A woman reacts as fires burn in Malibu, Calif., on Friday. Fires across the state have left multiple people dead, destroyed thousands of buildings and wiped out the town of Paradise, population 27,000.
Not a single resident of Paradise can be seen anywhere in town after most of them fled the burning northern California community that may be lost forever. Abandoned, charred vehicles cluttered the main thoroughfare, evidence of the panicked evacuation a day earlier.
Nine have been found dead. Entire neighbourhoods are levelled. In a single day, this Sierra Nevada foothill town of 27,000 was largely incinerated by flames that moved so fast there was nothing firefighters could do. One resident described it as if “the garden of Eden just turned into the gates of hell.”
Since Thursday, the blaze — known as the Camp Fire — has grown to nearly 404 square kilometres and destroyed more than 6,700 structures, almost all of them homes, making it California’s most destructive wildfire since record-keeping began.
Victims of the blaze were found inside their cars and outside vehicles or homes after a desperate evacuation that Butte County Sheriff Kory Honea called “the worst-case scenario.” Their identities are not yet known.
“It is what we feared for a long time,” Honea said, noting there was no time to knock on residents’ doors one-by-one.
Tearful residents react after deadly fires tore through their neighbourhoods:
Meanwhile, Los Angeles County sheriff’s Chief John Benedict said two people died as a result of another pair of blazes in southern California.
Benedict said two bodies were found in a sparsely populated stretch of the Mulholland Highway in Malibu, but didn’t offer any further details.
The deaths are the first from a pair of wildfires — the Woolsey and Hill fires — that now stretch across 260 square kilometres.
State officials put the total number of people in California forced from their homes because of fires at more than 300,000.
Evacuation orders included the entire city of Malibu, which is home to 13,000, among them some of Hollywood’s biggest stars. Celebrities such as Orlando Bloom, Caitlyn Jenner, Alyssa Milano and Lady Gaga posted messages to social media describing the damage and expressing gratitude to firefighters.
President Donald Trump has issued an emergency declaration providing federal funds for Butte, Ventura and Los Angeles counties. On Twitter Saturday, he threatened to withhold federal payments to California, claiming its forest management is “so poor,” but later tweeted, “Please listen to evacuation orders from state and local officials!”
Although crews have made gains and the fire in Paradise is now partially contained, parts of the blaze were still burning out of control, officials said Saturday.
A thick, yellow haze hung in the town, giving the appearance of twilight in the middle of the day. Some of the “majestic oaks” the town boasts of on its website still have fires burning in their trunks. Thick wooden posts holding up guardrails continued to burn.
Paradise, situated in a canyon between two ridges, was a popular retirement community, raising concerns for elderly and immobile residents who have been reported missing.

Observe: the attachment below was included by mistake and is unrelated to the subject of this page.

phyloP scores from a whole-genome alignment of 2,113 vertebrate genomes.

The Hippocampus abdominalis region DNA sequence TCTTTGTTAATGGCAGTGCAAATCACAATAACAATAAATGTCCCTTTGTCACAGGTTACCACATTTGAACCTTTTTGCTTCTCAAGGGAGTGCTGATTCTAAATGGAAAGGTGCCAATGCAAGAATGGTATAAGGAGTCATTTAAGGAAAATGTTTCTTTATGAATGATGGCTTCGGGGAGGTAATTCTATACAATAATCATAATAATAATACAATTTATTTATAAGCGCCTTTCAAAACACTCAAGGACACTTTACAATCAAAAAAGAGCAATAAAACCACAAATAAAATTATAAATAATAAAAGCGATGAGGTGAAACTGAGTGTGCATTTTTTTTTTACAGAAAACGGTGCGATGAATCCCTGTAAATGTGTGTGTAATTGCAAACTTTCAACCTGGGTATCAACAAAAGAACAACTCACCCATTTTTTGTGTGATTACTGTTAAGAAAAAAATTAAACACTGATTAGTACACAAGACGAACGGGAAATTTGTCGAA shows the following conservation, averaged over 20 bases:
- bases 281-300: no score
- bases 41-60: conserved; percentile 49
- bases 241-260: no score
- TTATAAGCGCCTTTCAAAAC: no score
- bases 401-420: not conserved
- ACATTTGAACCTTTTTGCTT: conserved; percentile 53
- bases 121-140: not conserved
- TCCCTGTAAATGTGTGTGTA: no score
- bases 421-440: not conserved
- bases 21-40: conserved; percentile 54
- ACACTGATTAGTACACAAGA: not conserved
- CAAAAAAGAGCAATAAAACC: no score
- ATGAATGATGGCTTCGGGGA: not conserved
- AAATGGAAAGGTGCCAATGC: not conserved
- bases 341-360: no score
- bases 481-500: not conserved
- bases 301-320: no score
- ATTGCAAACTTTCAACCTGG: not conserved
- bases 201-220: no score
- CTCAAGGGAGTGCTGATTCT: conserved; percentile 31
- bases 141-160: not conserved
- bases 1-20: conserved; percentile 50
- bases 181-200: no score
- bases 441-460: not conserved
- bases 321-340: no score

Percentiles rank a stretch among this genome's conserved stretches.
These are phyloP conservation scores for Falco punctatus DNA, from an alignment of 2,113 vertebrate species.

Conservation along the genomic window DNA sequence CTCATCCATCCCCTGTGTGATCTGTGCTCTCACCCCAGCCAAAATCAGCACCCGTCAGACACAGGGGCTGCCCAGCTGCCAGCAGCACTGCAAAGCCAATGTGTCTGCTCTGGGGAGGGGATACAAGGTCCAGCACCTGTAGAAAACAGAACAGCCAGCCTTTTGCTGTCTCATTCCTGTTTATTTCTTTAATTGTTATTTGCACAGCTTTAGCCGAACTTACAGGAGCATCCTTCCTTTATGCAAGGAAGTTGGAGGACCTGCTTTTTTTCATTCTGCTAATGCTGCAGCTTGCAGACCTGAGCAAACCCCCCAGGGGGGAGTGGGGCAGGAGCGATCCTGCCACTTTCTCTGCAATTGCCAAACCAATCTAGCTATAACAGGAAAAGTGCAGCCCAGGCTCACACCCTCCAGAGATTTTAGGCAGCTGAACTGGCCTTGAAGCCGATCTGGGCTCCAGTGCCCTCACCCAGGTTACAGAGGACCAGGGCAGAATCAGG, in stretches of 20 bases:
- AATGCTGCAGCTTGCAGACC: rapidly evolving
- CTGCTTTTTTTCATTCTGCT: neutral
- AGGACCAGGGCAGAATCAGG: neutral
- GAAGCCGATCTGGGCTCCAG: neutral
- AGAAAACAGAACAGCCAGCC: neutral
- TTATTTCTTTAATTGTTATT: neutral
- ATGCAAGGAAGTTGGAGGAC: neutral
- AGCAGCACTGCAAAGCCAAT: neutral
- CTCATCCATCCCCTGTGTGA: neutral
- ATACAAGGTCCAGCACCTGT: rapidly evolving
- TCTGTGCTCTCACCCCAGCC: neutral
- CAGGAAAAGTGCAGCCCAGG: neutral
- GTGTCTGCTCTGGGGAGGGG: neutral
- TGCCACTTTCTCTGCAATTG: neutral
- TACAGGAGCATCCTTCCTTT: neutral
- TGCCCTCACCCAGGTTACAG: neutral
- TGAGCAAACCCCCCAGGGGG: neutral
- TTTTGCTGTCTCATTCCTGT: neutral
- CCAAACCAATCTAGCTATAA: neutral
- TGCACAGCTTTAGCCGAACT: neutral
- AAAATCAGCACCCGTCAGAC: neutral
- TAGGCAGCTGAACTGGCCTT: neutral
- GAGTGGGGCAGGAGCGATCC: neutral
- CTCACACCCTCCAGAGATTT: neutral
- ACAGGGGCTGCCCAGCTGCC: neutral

Watch how thousands fled the blaze as it destroyed Paradise:
On the outskirts of town, Patrick Knuthson, a fourth-generation resident, said only two of the 22 homes that once stood on his street are still there — his and a neighbour’s.
“The fire burned from one house, to the next house, to the next house until they were pretty much all gone,” Knuthson said. He worked side-by-side with neighbours all night, using a backhoe to create a fire line, determined not to lose his house this time.
“I lost my home in 2008, and it’s something you can’t really describe until you go through it,” said Knuthson, who battled flames three metres or taller as strong winds whipped hot embers around him. He worked so long in the flames and smoke that he needed to use oxygen Thursday night at his home, but he refused to leave.
St. Nicolas Church is one of the few buildings in Paradise left standing. The nearby New Life church is gone. An unblemished Burger King sign rises above a pile of charred rubble. The metal patio tables are the only recognizable things under Mama Celeste’s pizzeria sign.
The town’s 100-bed hospital is still standing, but two of its smaller buildings, including an outpatient clinic, are flattened.
On the outskirts of Paradise, Krystin Harvey lost her mobile home. She described a town rich with historical charm, until a day ago.
“It was an old country town. It had the old buildings lined up along the walkway,” she said. “Almost all businesses were locally owned and included an assortment of antique shops, thrift stores, small restaurants, two bars and lots of churches.”
People in Paradise, like so many in California, have become accustomed to wildfires, and many said they were well prepared.
Drought, warmer weather attributed to climate change and home construction deeper into forests have led to more destructive wildfire seasons that have been starting earlier and lasting longer.
A Sonoma Valley firefighter inspects burned out cars to make sure they are clear of human remains in Paradise, Calif., on Friday.(John Locher/Associated Press)
California emerged from a five-year drought last year but has had a very dry 2018, and much of the northern two-thirds of the state, including where the fire is burning, is abnormally dry, according to a U.S. government analysis.
Just 160 kilometres north of Paradise, the sixth most destructive wildfire in California history hit in July and August and was also one of the earliest.
Called the Carr Fire, near Redding, it killed eight people, burned about 1,100 homes and consumed 927 square kilometres before it was contained.